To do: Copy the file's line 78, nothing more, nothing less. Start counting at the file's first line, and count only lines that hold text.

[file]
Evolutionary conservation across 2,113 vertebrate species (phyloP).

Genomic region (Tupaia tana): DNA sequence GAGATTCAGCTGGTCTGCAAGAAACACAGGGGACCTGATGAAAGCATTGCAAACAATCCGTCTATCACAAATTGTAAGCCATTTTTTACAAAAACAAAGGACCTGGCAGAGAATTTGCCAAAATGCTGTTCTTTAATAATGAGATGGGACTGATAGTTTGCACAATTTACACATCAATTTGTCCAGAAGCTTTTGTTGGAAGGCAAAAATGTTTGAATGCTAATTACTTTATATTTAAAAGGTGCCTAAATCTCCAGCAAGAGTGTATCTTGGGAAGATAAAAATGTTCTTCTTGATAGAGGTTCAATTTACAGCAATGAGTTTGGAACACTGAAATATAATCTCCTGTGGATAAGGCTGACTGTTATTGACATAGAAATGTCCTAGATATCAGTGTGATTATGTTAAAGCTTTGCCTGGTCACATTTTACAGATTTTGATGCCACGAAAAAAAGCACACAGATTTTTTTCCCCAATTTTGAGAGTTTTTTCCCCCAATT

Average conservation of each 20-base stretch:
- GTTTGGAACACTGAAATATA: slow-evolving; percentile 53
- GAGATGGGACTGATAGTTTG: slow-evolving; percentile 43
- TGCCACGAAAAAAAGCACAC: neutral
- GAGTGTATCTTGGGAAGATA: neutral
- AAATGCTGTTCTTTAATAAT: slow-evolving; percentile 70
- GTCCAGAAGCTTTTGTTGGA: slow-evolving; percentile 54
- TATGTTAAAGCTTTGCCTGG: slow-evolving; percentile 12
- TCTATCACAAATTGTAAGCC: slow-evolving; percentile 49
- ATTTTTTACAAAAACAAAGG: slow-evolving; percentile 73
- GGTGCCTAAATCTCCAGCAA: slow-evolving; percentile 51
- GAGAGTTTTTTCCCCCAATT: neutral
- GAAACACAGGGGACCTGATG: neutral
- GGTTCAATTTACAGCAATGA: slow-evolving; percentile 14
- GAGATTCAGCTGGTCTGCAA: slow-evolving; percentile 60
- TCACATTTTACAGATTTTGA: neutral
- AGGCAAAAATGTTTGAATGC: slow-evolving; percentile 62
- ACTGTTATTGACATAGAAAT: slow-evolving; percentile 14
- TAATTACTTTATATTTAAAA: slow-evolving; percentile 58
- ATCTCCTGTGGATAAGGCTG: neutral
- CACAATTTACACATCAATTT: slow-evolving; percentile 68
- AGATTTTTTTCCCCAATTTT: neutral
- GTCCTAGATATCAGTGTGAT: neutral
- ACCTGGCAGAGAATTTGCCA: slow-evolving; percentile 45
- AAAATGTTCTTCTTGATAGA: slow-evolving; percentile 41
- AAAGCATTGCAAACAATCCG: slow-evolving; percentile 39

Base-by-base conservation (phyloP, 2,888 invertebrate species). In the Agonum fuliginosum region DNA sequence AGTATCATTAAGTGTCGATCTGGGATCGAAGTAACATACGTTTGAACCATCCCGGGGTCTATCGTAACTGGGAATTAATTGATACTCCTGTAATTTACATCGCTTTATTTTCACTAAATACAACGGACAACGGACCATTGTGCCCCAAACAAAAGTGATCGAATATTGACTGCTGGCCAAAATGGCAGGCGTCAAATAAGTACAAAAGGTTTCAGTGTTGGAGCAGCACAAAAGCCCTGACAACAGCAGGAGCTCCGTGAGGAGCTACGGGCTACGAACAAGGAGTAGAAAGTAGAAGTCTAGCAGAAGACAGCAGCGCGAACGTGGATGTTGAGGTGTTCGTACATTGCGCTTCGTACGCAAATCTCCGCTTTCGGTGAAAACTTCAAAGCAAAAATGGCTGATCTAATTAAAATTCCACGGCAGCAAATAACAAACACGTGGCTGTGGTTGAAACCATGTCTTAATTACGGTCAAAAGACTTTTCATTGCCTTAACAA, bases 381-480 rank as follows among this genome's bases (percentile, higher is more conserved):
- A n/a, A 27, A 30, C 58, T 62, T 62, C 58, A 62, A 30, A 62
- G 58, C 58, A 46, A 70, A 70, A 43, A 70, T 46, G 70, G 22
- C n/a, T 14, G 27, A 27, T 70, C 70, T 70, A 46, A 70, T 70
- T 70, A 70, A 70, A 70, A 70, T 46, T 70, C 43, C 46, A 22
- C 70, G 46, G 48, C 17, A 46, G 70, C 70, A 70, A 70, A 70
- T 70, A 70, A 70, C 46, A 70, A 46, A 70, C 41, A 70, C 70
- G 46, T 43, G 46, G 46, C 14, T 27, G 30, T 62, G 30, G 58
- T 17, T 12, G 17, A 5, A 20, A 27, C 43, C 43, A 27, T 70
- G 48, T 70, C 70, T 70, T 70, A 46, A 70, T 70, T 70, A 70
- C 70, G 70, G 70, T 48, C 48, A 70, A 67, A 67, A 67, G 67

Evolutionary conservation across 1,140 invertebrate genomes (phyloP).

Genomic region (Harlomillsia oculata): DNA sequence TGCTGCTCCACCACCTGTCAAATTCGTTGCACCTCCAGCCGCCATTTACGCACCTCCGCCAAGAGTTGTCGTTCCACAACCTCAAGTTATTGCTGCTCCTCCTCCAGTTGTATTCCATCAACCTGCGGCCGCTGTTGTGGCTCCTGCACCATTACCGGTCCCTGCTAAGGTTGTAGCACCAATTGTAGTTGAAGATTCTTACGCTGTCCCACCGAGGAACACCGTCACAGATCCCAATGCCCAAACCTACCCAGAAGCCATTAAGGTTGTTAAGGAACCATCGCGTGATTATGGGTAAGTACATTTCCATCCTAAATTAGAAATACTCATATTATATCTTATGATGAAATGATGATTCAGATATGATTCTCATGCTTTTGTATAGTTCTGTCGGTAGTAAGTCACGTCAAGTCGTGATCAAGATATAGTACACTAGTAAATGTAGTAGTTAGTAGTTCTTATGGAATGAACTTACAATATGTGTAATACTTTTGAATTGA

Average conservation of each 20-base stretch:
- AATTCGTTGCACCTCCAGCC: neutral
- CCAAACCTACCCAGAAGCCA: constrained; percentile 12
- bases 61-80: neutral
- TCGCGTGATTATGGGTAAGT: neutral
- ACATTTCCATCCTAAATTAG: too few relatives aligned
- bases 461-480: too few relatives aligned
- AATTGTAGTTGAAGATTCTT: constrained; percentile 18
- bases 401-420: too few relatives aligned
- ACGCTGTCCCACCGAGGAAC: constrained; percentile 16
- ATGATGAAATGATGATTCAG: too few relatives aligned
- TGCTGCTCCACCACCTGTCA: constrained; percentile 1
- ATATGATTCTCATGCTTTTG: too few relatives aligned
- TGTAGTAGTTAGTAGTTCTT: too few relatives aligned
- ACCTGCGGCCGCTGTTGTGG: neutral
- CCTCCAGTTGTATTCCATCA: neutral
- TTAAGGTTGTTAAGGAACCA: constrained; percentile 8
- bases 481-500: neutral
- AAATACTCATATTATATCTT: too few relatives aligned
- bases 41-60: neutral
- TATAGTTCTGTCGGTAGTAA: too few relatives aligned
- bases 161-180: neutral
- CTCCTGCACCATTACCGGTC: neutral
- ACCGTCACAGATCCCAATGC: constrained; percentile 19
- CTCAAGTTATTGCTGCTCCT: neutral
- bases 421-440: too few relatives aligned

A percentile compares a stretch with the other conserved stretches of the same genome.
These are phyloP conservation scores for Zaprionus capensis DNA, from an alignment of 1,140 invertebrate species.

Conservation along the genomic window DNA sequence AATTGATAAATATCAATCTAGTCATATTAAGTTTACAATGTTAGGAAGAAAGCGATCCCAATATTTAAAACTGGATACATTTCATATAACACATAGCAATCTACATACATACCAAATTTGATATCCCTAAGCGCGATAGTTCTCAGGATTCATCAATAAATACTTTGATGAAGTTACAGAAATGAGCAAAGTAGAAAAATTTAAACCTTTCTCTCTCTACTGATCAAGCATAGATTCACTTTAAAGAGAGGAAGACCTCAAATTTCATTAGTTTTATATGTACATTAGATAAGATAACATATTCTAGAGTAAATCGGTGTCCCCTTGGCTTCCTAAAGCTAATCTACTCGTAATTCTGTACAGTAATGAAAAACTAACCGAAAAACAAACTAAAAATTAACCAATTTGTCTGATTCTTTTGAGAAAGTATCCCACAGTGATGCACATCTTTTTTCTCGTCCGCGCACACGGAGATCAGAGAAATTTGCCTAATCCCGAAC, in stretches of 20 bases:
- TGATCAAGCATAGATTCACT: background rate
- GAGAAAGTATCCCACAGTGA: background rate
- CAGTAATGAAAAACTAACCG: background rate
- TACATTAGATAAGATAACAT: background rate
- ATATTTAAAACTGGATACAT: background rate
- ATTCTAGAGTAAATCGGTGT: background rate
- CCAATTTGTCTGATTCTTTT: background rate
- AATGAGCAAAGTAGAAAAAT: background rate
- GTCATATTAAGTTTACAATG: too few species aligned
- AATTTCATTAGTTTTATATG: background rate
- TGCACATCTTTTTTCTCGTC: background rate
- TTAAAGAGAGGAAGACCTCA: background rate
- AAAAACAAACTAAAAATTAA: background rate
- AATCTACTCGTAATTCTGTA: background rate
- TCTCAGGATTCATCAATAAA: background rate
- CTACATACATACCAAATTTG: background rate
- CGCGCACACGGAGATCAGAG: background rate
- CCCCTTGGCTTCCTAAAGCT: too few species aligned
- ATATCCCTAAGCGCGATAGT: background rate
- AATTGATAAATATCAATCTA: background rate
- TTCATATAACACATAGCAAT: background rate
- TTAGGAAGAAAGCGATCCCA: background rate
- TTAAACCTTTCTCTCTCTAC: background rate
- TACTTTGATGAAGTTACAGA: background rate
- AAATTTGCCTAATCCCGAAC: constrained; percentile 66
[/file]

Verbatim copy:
- AATGAGCAAAGTAGAAAAAT: background rate